I teach courses on general and computational linguistics at San Jose State University. My work generally concerns the mathematics of human language and learning. These cognitive feats emerge from humans' unique neuronal structure and computing power, allowing linguistic insight to contribute to the broader cognitive sciences and artificial intelligence.
PhD in Linguistics, 2021
Stony Brook University
MSci in Cognitive Science, 2016
Higher School of Economics
BA in Linguistics, 2013
University of Minnesota
We show a mismatch between the generative capacity of reduplication and the theories which model it.
A novel method for sampling a class of subsequential string transductions encoding homomorphisms allows rigorous testing of learning models' capacity for compositionality.
This chapter examines the brief but vibrant history of learnability in phonology.
We overview the notion of phonological abstractness, various types of evidence for it, and consequences for linguistics and psychology.
A book chapter on mathematical theories of language and learning, and their consequences for linguistic cognition studies.
My doctoral dissertation, examining the relationship between abductive inference and algebraically structured hypothesis spaces, giving a general form for grammar learning over arbitrary linguistic structure.
We derive the well-studied subregular classes of formal languages, which computationally characterize natural language typology, purely from the perspective of algorithmic learning problems.
Invited response commenting on substantive and computational comparisons of spoken and signed languages
We comment on non-human animals' ability to learn syntactic vs phonological dependencies in pattern-learning experiments.
We formalize various iterative prosodic processes including stress, syllabification and epenthesis using logical graph transductions, showing that the necessary use of fixed point operators without quantification restricts them to a structured subclass of subsequential functions.
We present an automata-theoretic analysis of locality in nonlinear phonology and morphology.
We analyze divergences in strong generative capacity between morphological processes that are equivalent in weak generative capacity.
We overview vowel harmony computationally, describing necessary and sufficient conditions on phonotactics, processes, and learning.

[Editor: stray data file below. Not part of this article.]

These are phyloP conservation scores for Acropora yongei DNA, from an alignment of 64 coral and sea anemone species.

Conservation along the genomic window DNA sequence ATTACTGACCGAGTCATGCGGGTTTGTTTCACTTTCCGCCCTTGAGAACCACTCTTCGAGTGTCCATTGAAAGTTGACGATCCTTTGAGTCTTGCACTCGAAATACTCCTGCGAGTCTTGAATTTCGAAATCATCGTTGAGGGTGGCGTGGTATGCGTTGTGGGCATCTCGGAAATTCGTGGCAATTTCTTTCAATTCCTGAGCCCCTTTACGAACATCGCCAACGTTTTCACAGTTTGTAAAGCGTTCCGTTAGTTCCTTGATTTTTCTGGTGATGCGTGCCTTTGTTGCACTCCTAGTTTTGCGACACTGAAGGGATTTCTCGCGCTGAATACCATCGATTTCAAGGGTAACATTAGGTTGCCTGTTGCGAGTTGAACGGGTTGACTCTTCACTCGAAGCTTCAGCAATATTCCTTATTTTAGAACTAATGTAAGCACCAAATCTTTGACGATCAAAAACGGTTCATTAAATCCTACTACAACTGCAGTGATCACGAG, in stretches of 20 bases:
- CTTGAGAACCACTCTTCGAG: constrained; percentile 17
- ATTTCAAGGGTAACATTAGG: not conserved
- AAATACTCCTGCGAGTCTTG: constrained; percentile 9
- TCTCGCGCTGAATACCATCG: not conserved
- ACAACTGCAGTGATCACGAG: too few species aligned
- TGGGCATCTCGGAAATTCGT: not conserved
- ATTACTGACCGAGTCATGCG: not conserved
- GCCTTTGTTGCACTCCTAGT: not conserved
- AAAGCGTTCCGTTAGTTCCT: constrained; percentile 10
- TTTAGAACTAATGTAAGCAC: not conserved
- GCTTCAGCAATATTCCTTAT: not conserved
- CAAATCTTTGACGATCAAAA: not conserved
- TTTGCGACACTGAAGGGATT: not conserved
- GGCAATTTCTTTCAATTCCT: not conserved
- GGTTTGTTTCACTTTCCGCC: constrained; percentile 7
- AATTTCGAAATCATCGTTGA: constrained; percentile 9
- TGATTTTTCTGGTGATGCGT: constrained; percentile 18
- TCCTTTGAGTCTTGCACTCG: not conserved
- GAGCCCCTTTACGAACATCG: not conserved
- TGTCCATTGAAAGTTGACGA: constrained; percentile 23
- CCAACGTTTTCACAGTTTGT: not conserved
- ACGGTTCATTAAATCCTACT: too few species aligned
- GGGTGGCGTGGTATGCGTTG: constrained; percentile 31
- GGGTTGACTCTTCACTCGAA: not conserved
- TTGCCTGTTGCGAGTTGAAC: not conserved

This article examines whether the computational properties of phonology hold across spoken and signed languages, using model theory and logical transductions.
We comment on mathematical fallacies present in artificial grammar learning experiments and suggest how to integrate psycholinguistic and mathematical results.
We analyze the expressivity of a variety of recurrent encoder-decoder networks, showing they are limited to learning subsequential functions, and connecting RNNs with attention mechanisms to a class of deterministic 2-way transducers.
We provide an automata-theoretic characterization of templatic morphology, extending strict locality to consider n-ary functions.
We provide an automata-theoretic characterization of tonal phonology, extending strict locality to consider n-ary functions.
I provide a vector space characterization of the Star-Free and Locally Threshold testable classes of formal languages, over arbitrary data structures.
We describe a partial order on the space of model-theoretic constraints and a learning algorithm for constraint inference.
We describe the finite-state nature of root-and-pattern morphology using Semitic as a case study, and discuss issues of finiteness vs. infinity, and template emergence.
We caution about confusing ignorance of biases with absence of biases in machine learning and linguistics, especially for neural networks.
We used event related potentials (ERPs) to examine the processing of quantified sentences in an auditory/visual truth value judgment task, specifically to probe truth value and quantifier type influences on the N400 and ERP markers of quantifier complexity.